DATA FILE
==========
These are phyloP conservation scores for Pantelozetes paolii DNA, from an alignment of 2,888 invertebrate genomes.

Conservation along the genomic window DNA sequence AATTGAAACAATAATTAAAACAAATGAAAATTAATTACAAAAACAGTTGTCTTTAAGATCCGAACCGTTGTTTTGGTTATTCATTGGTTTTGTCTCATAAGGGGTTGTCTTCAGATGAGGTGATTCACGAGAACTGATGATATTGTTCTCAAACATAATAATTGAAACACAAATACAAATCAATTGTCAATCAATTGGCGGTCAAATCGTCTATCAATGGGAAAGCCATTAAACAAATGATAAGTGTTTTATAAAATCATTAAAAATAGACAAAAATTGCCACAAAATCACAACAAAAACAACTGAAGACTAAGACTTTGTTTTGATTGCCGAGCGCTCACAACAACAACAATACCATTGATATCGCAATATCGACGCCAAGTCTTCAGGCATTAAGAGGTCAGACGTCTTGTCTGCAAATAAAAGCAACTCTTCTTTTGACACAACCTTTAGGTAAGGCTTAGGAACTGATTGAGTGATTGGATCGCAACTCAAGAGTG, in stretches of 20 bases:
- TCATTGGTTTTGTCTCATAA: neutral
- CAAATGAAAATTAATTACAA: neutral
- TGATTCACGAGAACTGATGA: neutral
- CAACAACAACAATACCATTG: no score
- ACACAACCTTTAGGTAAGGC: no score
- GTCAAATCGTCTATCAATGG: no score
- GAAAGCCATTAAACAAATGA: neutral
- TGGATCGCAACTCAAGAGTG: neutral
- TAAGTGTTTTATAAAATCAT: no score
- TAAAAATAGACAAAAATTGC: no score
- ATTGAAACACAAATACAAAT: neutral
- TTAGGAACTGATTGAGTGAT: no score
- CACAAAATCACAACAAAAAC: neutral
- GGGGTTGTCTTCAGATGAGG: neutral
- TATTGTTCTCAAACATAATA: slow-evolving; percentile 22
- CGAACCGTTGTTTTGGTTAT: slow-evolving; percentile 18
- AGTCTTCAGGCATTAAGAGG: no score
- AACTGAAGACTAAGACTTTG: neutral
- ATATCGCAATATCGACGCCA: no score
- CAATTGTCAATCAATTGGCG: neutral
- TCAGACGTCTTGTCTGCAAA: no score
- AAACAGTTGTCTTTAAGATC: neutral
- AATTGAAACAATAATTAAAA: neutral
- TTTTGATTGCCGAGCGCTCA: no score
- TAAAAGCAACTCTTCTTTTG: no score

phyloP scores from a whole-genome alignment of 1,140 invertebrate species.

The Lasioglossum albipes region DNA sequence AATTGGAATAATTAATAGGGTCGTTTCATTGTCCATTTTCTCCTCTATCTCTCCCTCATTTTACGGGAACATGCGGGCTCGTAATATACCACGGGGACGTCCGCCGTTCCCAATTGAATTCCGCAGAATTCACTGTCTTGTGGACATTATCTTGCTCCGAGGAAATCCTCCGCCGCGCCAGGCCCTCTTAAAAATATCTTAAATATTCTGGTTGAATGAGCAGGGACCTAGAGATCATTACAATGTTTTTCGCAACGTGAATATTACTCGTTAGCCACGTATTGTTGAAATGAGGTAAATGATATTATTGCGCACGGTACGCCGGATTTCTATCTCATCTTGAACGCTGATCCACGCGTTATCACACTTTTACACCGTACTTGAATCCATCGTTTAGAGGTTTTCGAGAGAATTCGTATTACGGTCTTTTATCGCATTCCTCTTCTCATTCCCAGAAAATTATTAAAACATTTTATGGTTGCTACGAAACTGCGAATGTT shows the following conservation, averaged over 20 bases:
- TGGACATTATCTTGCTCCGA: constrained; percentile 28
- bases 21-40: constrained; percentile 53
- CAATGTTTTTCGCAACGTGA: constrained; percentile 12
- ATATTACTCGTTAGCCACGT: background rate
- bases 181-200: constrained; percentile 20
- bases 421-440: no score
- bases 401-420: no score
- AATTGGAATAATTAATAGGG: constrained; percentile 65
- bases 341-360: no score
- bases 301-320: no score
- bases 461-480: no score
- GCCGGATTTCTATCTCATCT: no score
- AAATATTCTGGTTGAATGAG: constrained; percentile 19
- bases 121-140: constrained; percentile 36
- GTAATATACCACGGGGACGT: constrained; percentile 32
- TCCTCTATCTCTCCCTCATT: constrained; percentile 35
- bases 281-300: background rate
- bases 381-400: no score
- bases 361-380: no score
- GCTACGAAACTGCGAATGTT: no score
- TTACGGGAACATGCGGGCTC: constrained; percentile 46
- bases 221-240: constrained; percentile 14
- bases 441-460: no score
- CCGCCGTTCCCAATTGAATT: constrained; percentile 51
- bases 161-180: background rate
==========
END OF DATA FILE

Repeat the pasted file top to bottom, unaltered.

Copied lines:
These are phyloP conservation scores for Pantelozetes paolii DNA, from an alignment of 2,888 invertebrate genomes.

Conservation along the genomic window DNA sequence AATTGAAACAATAATTAAAACAAATGAAAATTAATTACAAAAACAGTTGTCTTTAAGATCCGAACCGTTGTTTTGGTTATTCATTGGTTTTGTCTCATAAGGGGTTGTCTTCAGATGAGGTGATTCACGAGAACTGATGATATTGTTCTCAAACATAATAATTGAAACACAAATACAAATCAATTGTCAATCAATTGGCGGTCAAATCGTCTATCAATGGGAAAGCCATTAAACAAATGATAAGTGTTTTATAAAATCATTAAAAATAGACAAAAATTGCCACAAAATCACAACAAAAACAACTGAAGACTAAGACTTTGTTTTGATTGCCGAGCGCTCACAACAACAACAATACCATTGATATCGCAATATCGACGCCAAGTCTTCAGGCATTAAGAGGTCAGACGTCTTGTCTGCAAATAAAAGCAACTCTTCTTTTGACACAACCTTTAGGTAAGGCTTAGGAACTGATTGAGTGATTGGATCGCAACTCAAGAGTG, in stretches of 20 bases:
- TCATTGGTTTTGTCTCATAA: neutral
- CAAATGAAAATTAATTACAA: neutral
- TGATTCACGAGAACTGATGA: neutral
- CAACAACAACAATACCATTG: no score
- ACACAACCTTTAGGTAAGGC: no score
- GTCAAATCGTCTATCAATGG: no score
- GAAAGCCATTAAACAAATGA: neutral
- TGGATCGCAACTCAAGAGTG: neutral
- TAAGTGTTTTATAAAATCAT: no score
- TAAAAATAGACAAAAATTGC: no score
- ATTGAAACACAAATACAAAT: neutral
- TTAGGAACTGATTGAGTGAT: no score
- CACAAAATCACAACAAAAAC: neutral
- GGGGTTGTCTTCAGATGAGG: neutral
- TATTGTTCTCAAACATAATA: slow-evolving; percentile 22
- CGAACCGTTGTTTTGGTTAT: slow-evolving; percentile 18
- AGTCTTCAGGCATTAAGAGG: no score
- AACTGAAGACTAAGACTTTG: neutral
- ATATCGCAATATCGACGCCA: no score
- CAATTGTCAATCAATTGGCG: neutral
- TCAGACGTCTTGTCTGCAAA: no score
- AAACAGTTGTCTTTAAGATC: neutral
- AATTGAAACAATAATTAAAA: neutral
- TTTTGATTGCCGAGCGCTCA: no score
- TAAAAGCAACTCTTCTTTTG: no score

phyloP scores from a whole-genome alignment of 1,140 invertebrate species.

The Lasioglossum albipes region DNA sequence AATTGGAATAATTAATAGGGTCGTTTCATTGTCCATTTTCTCCTCTATCTCTCCCTCATTTTACGGGAACATGCGGGCTCGTAATATACCACGGGGACGTCCGCCGTTCCCAATTGAATTCCGCAGAATTCACTGTCTTGTGGACATTATCTTGCTCCGAGGAAATCCTCCGCCGCGCCAGGCCCTCTTAAAAATATCTTAAATATTCTGGTTGAATGAGCAGGGACCTAGAGATCATTACAATGTTTTTCGCAACGTGAATATTACTCGTTAGCCACGTATTGTTGAAATGAGGTAAATGATATTATTGCGCACGGTACGCCGGATTTCTATCTCATCTTGAACGCTGATCCACGCGTTATCACACTTTTACACCGTACTTGAATCCATCGTTTAGAGGTTTTCGAGAGAATTCGTATTACGGTCTTTTATCGCATTCCTCTTCTCATTCCCAGAAAATTATTAAAACATTTTATGGTTGCTACGAAACTGCGAATGTT shows the following conservation, averaged over 20 bases:
- TGGACATTATCTTGCTCCGA: constrained; percentile 28
- bases 21-40: constrained; percentile 53
- CAATGTTTTTCGCAACGTGA: constrained; percentile 12
- ATATTACTCGTTAGCCACGT: background rate
- bases 181-200: constrained; percentile 20
- bases 421-440: no score
- bases 401-420: no score
- AATTGGAATAATTAATAGGG: constrained; percentile 65
- bases 341-360: no score
- bases 301-320: no score
- bases 461-480: no score
- GCCGGATTTCTATCTCATCT: no score
- AAATATTCTGGTTGAATGAG: constrained; percentile 19
- bases 121-140: constrained; percentile 36
- GTAATATACCACGGGGACGT: constrained; percentile 32
- TCCTCTATCTCTCCCTCATT: constrained; percentile 35
- bases 281-300: background rate
- bases 381-400: no score
- bases 361-380: no score
- GCTACGAAACTGCGAATGTT: no score
- TTACGGGAACATGCGGGCTC: constrained; percentile 46
- bases 221-240: constrained; percentile 14
- bases 441-460: no score
- CCGCCGTTCCCAATTGAATT: constrained; percentile 51
- bases 161-180: background rate